Diversity, Equity, and Inclusion

A knowledge of different literatures is the best way to free one’s self from the tyranny of any of them.
                                                                                                                                                       
                                                                                                                                                                                                  --José Martí


We in the English Department of the University of Arkansas believe a respect for policies and practices that foster diverse voices and viewpoints, that protect all members of our community against discrimination, and that maintain appropriate professional boundaries is integral to the success of our students and our program.   

We acknowledge that structures of historical oppression are still operational today, sometimes more visibly and sometimes less, and that efforts toward diversity and inclusion must permeate all levels of practice, from curriculum to teaching, from admissions to hiring, taking into account race and ethnicity, gender, sexual orientation, disability, age, religion, neurodiversity, country of origin, citizenship status, socio-economic status, physical and mental health, and other factors that can divide and disadvantage.

Our department consists of three broad areas—literature, creative writing, and rhetoric and composition—within which our community of scholars fosters intellectual and aesthetic diversity. We try to continually reconsider what constitutes the center and the canon of our disciplines, and to renovate our departmental culture and teaching practices in response to evolving student, state, and national populations. With these conversations, we hope to provoke mutual reflection on how to respect one another's differences and build from the diversity of our communities.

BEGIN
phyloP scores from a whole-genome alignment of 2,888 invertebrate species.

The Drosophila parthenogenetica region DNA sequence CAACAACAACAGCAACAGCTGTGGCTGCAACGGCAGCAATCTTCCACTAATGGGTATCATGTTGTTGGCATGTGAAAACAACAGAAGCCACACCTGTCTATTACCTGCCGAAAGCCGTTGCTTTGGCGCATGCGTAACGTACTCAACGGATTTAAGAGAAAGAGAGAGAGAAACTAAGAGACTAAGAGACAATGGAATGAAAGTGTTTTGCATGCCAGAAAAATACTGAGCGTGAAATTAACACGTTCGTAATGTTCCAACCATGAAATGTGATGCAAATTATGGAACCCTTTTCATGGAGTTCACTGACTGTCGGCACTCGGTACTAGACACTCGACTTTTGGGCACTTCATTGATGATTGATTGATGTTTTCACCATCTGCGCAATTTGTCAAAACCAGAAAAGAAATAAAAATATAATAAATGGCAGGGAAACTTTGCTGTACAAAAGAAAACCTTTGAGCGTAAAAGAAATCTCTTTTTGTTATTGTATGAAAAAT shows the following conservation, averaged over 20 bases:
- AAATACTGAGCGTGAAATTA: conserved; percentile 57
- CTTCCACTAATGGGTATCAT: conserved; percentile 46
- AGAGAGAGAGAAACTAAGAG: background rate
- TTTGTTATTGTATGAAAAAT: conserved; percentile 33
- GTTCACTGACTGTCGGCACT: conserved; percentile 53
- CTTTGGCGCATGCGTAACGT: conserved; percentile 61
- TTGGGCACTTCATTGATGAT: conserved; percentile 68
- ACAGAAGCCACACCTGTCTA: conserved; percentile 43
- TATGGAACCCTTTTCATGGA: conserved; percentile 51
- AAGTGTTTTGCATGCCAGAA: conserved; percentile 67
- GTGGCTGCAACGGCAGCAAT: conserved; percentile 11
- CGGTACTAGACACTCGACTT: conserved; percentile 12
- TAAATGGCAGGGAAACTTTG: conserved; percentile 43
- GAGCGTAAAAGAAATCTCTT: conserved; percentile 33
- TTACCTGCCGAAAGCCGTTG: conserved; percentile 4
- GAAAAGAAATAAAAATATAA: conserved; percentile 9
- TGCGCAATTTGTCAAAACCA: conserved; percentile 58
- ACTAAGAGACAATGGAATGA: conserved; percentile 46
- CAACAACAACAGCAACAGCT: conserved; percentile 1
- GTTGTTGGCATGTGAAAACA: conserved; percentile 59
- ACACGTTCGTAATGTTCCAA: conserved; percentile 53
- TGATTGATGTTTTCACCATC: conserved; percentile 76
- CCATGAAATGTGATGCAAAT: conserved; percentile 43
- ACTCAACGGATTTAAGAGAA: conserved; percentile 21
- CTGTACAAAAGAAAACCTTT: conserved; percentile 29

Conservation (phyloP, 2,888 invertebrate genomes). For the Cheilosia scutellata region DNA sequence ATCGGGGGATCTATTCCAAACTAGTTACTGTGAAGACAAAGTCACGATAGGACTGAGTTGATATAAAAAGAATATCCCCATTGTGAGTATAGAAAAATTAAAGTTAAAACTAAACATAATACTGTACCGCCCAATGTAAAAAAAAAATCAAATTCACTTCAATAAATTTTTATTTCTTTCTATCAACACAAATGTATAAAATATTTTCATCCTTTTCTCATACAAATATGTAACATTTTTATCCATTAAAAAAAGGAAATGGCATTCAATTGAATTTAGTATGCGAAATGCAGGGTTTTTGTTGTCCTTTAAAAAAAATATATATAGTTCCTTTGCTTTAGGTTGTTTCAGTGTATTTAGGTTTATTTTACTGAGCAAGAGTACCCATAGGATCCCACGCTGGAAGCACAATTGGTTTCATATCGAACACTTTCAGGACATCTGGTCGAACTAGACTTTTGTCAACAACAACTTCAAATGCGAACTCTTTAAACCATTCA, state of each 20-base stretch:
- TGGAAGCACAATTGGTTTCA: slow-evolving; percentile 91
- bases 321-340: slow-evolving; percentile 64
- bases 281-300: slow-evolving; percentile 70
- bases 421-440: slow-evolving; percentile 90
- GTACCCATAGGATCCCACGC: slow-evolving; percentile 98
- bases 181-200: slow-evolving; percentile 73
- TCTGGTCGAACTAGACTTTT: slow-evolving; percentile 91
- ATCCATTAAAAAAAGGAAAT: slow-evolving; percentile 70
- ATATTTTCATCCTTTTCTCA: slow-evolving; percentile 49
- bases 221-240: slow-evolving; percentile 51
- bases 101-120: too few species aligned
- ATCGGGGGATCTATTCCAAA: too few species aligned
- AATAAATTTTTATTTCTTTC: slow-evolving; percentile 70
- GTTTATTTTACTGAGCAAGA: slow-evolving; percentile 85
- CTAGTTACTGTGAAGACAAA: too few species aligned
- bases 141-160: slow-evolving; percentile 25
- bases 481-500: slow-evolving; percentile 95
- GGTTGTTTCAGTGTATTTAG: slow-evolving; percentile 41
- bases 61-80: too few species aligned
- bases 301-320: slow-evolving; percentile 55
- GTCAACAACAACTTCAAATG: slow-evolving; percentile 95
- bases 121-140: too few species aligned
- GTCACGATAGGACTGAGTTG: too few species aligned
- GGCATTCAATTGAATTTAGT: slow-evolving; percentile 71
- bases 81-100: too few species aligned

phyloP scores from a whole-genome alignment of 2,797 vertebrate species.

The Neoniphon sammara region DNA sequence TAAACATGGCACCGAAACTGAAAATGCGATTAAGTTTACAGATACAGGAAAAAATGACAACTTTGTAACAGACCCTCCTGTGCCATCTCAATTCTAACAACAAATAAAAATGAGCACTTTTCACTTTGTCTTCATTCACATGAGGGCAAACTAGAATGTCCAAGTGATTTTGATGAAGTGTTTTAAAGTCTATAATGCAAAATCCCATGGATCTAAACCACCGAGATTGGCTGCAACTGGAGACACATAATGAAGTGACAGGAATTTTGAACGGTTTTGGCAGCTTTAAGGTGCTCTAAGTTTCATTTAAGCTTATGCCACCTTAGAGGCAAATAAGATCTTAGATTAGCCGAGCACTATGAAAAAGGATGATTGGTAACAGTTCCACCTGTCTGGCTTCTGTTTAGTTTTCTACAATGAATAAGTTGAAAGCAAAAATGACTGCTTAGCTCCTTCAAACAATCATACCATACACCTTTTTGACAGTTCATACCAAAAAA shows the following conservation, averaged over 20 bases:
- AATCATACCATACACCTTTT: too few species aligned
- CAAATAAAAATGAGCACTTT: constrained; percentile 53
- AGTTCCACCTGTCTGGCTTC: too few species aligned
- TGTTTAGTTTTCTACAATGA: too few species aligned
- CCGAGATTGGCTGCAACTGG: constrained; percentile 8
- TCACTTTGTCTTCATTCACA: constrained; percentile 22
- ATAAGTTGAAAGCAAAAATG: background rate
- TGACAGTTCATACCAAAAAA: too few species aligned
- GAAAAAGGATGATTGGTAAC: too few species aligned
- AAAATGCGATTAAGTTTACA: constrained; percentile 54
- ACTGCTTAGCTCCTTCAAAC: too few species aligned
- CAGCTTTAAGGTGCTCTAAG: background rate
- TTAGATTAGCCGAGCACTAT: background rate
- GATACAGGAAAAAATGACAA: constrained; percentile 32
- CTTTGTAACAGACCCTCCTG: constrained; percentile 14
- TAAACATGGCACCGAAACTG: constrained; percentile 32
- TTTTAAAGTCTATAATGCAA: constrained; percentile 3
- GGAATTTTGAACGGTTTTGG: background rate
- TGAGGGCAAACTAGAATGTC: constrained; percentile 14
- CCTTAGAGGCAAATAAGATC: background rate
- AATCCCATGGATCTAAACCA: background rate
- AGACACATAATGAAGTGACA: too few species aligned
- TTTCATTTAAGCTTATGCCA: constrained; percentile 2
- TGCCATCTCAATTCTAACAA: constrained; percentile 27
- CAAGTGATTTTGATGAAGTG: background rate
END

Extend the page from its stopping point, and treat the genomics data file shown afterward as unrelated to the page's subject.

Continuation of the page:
We hope, above all, that if you come to us as a student, we can teach you to question, in large part by modeling our own engagement with the questions that drive us. 


Reach down into that deep place of knowledge inside… and touch that terror and loathing of any difference that lives here. See whose face it wears. Then the personal as the political can begin to illuminate all our choices.

                                                                                                                                                                                                  --Audre Lorde


DEI News for the English Department

Lawrence Panther will be teaching the Cherokee language at the University of Arkansas this fall!

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Lawrence Panther will be teaching the Cherokee language at the University of Arkansas this fall!  This is a historic moment for the English Department, the Indigenous Studies Program, and the U of A, reminding all of the Cherokee and Indigenous presence in Arkansas.  His course in Cherokee I will be offered MW 5:00-6:20, with seats still available.  Contact the director of Indigenous Studies, Sean Teuton, at steuton@uark.edu.  We're very grateful and excited as the Program continues to grow! Wado, wado, (Thank you), Mr. Panther! 


Link to the English Department's 2020 Diversity Newsletter


Diversity Newsletter


2021-2022 Members of the English Department's DEI Committee

Chair: Professor Padma Viswanathan

Interim Chair: Professor Sean Teuton

Kristen Figgins (English Ph.D. Program)

Professor Lisa Hinrichsen

Leah Beth Johnston (English Ph.D. Program)

Professor Mohja Kahf

Instructor Karen Madison

Samer Mayyas (CLCS Ph.D. Program)

Professor Yajaira Padilla

Jordan Savage (English Ph.D. Program)

Instructor Leigh Sparks

Professor Dorothy Stephens

Gabrielle Vatthanatham (English B.A. Program)